Normally I haven’t been bothering with the audio guides, but Emile had said something like, “It’d be great to hear all the instruments,” so with him in mind, I did. Also in mind was the delightful Michael Garza, Principal Bassoon in the Guangzhou Orchestra, who, when visiting Berlin in 2008/9-ish had made this one of his museum visits. The museum isn’t huge, but with the audio often being quite comprehensive, it’s another one that would probably take a full day to get through.
The Sonderausstellung then, Valve. Brass. Music: 200 Jahre Ventilblasinstrumente, or 200 years of brass instruments. And shy, never putting itself forward Berlin is the place where not one, but two musicians —Heinrich Stölzel, and Friedrich Blühmel – invented two different approaches around 1814 for valves for horn instruments. The exhibition has around 150 examples spanning the two centuries and they are a joy to behold.
It’s like rampant, wild, unfettered experimental evolution. Brass instruments now have settled down more-or-less into recognisable forms, trumpets, trombones, saxophones, horns, tubas, but back then, it reminds me of the very weird life in the sunless ocean trenches, pipes and valves multiplying, twisting back on themselves like clumps of barnacles, or curlicues and fronds, things that look improbable or completely different species, have broken off the evolutionary path and gone wandering into all kinds of madness. Double bell euphoniums, trumpets like conjoined triplets of steam-engines, over-the-shoulder bugles, a tenor trombone like the plumbing from a small building, delicate Aida trumpets as long as spread arms with a single twist and one valve, oval Wagner (yes, him) tubas … the inventiveness is hilarious and beautiful.
Does it signify that instruments as they have become are the most perfect, or perhaps the most useful, most dextrous, capable of occupying multiple niches, unlike the singular lifeforms of their distant predecessors? I have no idea for an answer, as this museum I approach very much as an outsider. Coming with Michael, or someone knowledgeable would certainly be an advantage.
I left brass flying in arcs and curves across the walls like migrating birds and found myself with the hammers that hit metal strings, pianos, clavichords, harpsichords … strings that are sawed at with bows or plucked with fingers, wooden tubes with holes blown down through a reed, all also showing their exuberant, multifarious origins and offspringings. Some old bassoons also. And a couple of new things, including a peculiar proto-synthesiser.
The keyboard instruments were particularly beautiful, given such wide expanses of flatness onto which whole forests and meadows were painted. One Tafelklavier from 1791, though devoid of ornamentation was quite the most cheerful and happy sounding thing in the whole place. Then there was another with a horrifying battle scene painted along the underside of its lid, so when opened for some nice Baroque entertainment, the audience could also enjoy a weeping man, another man perishing beneath his fallen mount, and an army of others swinging sharp objects at each other. And then there was the traveller’s harpsichord, very cleverly built in three folding pieces, and formerly owned by Sophia Charlotte – the good friend of Gottfried Leibniz – who gifted to her grandson, Frederick the Great, a composition of whose, played on the instrument can be heard.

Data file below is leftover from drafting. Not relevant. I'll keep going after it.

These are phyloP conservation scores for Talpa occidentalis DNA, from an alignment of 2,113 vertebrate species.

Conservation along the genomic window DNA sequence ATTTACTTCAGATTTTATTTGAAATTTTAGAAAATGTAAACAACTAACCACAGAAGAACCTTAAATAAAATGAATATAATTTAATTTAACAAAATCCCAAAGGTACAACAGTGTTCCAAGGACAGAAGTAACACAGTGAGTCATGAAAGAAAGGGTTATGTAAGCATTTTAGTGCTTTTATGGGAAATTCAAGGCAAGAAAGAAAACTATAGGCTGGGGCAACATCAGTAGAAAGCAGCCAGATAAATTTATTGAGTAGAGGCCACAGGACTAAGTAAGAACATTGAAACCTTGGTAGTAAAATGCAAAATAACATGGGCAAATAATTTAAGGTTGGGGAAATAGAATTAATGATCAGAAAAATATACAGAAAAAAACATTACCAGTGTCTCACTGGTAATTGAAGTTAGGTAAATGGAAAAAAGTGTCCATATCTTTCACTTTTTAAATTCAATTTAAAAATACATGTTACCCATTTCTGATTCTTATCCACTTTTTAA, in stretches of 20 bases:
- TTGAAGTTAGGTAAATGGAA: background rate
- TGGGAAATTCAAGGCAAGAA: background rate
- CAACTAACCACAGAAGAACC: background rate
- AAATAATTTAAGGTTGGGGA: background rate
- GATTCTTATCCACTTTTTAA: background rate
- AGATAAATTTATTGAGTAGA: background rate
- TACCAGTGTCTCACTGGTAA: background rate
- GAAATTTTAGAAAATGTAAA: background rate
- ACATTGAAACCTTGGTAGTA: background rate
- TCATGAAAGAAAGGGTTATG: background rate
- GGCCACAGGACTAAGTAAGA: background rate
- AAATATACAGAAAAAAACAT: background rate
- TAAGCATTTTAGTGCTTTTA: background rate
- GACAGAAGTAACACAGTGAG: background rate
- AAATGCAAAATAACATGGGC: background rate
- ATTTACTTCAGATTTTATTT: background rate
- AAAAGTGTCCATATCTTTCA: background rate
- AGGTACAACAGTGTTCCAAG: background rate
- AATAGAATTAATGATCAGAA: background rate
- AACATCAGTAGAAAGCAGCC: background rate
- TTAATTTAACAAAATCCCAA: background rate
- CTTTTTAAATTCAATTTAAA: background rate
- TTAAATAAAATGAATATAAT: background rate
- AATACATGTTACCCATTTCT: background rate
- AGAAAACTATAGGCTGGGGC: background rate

As with many, if not all of the museums I’ve seen recently, the Musikinstrumenten-Museum focusses on Germany in general, and Berlin in particular, with the other countries historically having close relationships with the lands that became Germany somewhat represented, mostly in respect to an instrument’s history, like Sophia Charlotte’s Paris-built harpsichord. Instruments outside of Europe (where Europe is bounded by seas on three sides and doesn’t extend much further east than a line drawn from the Adriatic to the Baltic) feature not at all. Perhaps it’s the wrong city for this, but I would dearly loved to have seen a musical instrument museum filled also with ouds, gamelans, didgeridoos, something of an ethnomusicological museum, rather than one which ventured little from the classical instruments which form today’s orchestras, the evolutionary successes, so to speak.
It occurred to me also, while early in the Valve. Brass. Music exhibition, that there were considerable similarities between what I was looking at in a musical instrument, and what I’d seen in the Deutsches Technikmuseum: ship engines, trumpets; same application of technology, different end. A couple of instruments later (I tend to wander exhibitions in inappropriate order and direction), the descriptions, patents, schematics around the original valve designs also noted that they were inspired by inventions in engineering and the industrial revolution. From that, and seeing the proto-synthesisers at the dawn and early years of the computer age, it seemed clear that music uses the newest technology of the day to manufacture new instruments, new sound, new compositions, new ways of playing, and has done so for as long as there has been technology. A museum then, of these interrelationships is what’s implied, a kind of museum of the philosophy of technology and its applications, not divided into technology and industry over there, and art and music over here. Conversely, this predicts and describes where music will come from next, probably most immediately a combination of mapping massive datasets and 3D printing. Definitely 3D printing is going to change music, especially when printing metal and composite materials becomes common.